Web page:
A guide to the accepted transfer pricing methods in Canada
Article by Asta Rudzikiene
Along with all G7 countries, Canada is committed to ensuring that transfer pricing is carried out accurately and that it will not result in the erosion of its tax base.
The Canadian government and tax authorities actively monitor multinational enterprises’ reporting of their taxable activity in the nation’s jurisdictions. Multinational enterprises must adhere to guidelines and legislation that govern how the methods for calculating transfer pricing are applied – or they risk becoming embroiled in challenges and disputes.
Canada’s rules for transfer pricing
Canada remains closely aligned with the Organisation for Economic Co-operation and Development’s (OECD) Transfer Pricing Guidelines for Multinational Enterprises and Tax Administrations. Its statutes are based on the principles of ‘arm’s length’ to determine when transfer pricing methods need to be used.
This principle outlines that the price of a controlled transaction—one made internally between related companies—must be set at a similar price to an uncontrolled transaction made with a third party.
Section 247 of the Canadian Income Tax Act (ITA) is the primary legislation that defines these arm’s length principles and sets out Canada’s rules for transfer pricing.
In addition, the Canadian Revenue Authority (CRA) periodically issues supplements to the legislation that update and clarify transfer pricing policy. Although these are non-binding, and Canadian Courts base judgements on legislation rather than these memoranda, they do offer a very useful sense of current thinking and likely future direction.
Kris Rudzika, Managing Partner at RoyaltyRange, explains that “Canada is actively looking to maximise its tax base and tighten the regulation of transfer pricing. We all should keep a close eye on budget and legislative updates.”
Canada also has tax treaties with a number of other countries that can affect transfer pricing.
Canada’s approach to transfer pricing methods
Broadly speaking, Canada follows the OECD guidelines on how to use transfer pricing methods.
For example, the CRA’s Information Circular IC 87-2R (now cancelled) contained over 25 direct references to the OECD Transfer Pricing Guidelines, and in Paragraph 4 it stated that “OECD (Transfer) Guidelines should be consulted for a more detailed discussion of the principles contained in Parts 2 to 6 of this circular.”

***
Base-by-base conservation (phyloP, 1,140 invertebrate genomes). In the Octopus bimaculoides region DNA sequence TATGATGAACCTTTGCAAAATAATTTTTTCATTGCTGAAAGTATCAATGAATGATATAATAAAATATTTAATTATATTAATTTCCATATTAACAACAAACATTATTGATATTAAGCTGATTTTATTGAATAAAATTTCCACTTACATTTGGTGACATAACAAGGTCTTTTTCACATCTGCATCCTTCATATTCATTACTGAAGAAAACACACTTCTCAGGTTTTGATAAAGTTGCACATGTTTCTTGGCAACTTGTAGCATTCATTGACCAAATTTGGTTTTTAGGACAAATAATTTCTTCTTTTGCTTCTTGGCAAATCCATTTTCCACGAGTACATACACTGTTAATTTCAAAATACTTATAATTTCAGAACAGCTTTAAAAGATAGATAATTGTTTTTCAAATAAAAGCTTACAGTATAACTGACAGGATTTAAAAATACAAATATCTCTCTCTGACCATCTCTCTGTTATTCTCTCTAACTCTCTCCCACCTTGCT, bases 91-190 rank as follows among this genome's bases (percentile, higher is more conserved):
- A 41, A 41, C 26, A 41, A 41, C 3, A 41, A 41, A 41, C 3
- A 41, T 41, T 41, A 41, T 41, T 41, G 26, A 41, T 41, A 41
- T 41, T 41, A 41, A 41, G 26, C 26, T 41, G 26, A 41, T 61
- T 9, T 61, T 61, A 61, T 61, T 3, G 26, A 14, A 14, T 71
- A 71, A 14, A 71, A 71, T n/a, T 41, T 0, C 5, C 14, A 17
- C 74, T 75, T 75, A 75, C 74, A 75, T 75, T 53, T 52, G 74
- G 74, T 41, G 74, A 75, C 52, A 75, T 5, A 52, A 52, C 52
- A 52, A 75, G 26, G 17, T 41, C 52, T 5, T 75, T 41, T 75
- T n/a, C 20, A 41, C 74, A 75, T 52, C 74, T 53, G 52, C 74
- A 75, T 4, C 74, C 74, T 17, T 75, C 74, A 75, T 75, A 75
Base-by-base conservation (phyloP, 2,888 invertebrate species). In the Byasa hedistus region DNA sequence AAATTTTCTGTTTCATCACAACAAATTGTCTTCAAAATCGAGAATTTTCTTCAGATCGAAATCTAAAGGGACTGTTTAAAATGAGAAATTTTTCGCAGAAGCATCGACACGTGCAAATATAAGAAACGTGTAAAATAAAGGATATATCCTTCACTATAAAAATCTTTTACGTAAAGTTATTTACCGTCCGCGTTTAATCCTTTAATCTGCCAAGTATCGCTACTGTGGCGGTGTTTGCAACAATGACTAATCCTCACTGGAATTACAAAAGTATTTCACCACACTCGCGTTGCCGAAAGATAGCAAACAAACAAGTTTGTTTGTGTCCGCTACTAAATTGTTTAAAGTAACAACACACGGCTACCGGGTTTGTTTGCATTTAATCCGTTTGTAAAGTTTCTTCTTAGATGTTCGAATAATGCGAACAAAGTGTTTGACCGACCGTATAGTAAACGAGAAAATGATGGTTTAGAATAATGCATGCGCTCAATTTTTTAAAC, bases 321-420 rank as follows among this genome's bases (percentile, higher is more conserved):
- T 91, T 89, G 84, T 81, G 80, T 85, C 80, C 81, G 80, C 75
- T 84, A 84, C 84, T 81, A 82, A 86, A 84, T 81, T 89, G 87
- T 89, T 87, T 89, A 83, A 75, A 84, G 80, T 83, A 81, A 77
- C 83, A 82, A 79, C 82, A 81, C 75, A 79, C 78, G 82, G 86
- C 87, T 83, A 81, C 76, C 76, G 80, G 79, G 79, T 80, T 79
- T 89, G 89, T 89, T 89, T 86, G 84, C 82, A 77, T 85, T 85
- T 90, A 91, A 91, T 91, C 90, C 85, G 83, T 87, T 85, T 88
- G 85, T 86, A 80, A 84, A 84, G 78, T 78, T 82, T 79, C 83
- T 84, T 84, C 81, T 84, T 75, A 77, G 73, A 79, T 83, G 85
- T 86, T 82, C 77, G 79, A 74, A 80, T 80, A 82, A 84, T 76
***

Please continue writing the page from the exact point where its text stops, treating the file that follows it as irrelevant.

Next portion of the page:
The Canadian tax courts have also explicitly acknowledged the relevance of the OECD Transfer Pricing Guidelines in details of decisions made that relate to transfer pricing cases.
There are five main methods that are directly endorsed, although others may be acceptable. Depending on the circumstances and degree of comparability possible, the following methods may be used:
|Traditional transaction methods
|Transactional profit methods
|Comparable Uncontrolled Price (CUP) Method
Resale Price Method
Cost Plus Method
|Transactional Net Margin Method (TNMM) / Comparable Profits Method (CPM)
Profit split Method
In TPM-14, the CRA confirmed that it will not attempt to apply a single, uniform method to all transfer pricing transactions. Instead, it wants to apply “the most appropriate transfer pricing method to the circumstances of the case”.
Nevertheless, the CRA does see a natural hierarchy among the transfer pricing methodologies. The CRA and the OECD guidelines both indicate that the traditional transaction methods, including the CUP method, are preferable to a transactional profit method. This is also a preference in recent court judgments, as this review by DRTP Consulting reveals.
Below, we review the five methods and outline instances where each should be considered.
Considerations when using the five transfer pricing methods
The five different methods are categorised as either traditional transaction methods or transactional profit methods.
Traditional transaction methods
1. Comparable Uncontrolled Price (CUP) Method
This is the preferred method for both the OECD and the CRA. It uses data from extremely similar transactions to compare the price of products or services in a controlled transaction with those in an uncontrolled transaction between unrelated parties.
The drawback of this method hinges on the availability of sufficient data. In practice, it can be difficult to identify transactions that meet comparability requirements.
2. The Resale Price Method
This is based on the selling price of a product or service. This resale price is reduced with a gross margin that is determined by the gross margins from comparable transactions with similar but unrelated organizations.
After this, the costs associated with purchasing the product—such as customs duties—are deducted to arrive at an appropriate arm’s length price.
While data may be widely available for this method, problems can arise in needing to use data that shares consistent economic circumstances and accounting methods. The uniqueness of each transaction can make it a challenge to meet resale price method requirements.
3. The Cost Plus Method
This compares a company’s gross profits to the overall cost of sales. It starts by calculating the costs incurred in a controlled transaction between affiliated companies. It then adds a market-based markup to the total to account for an appropriate profit.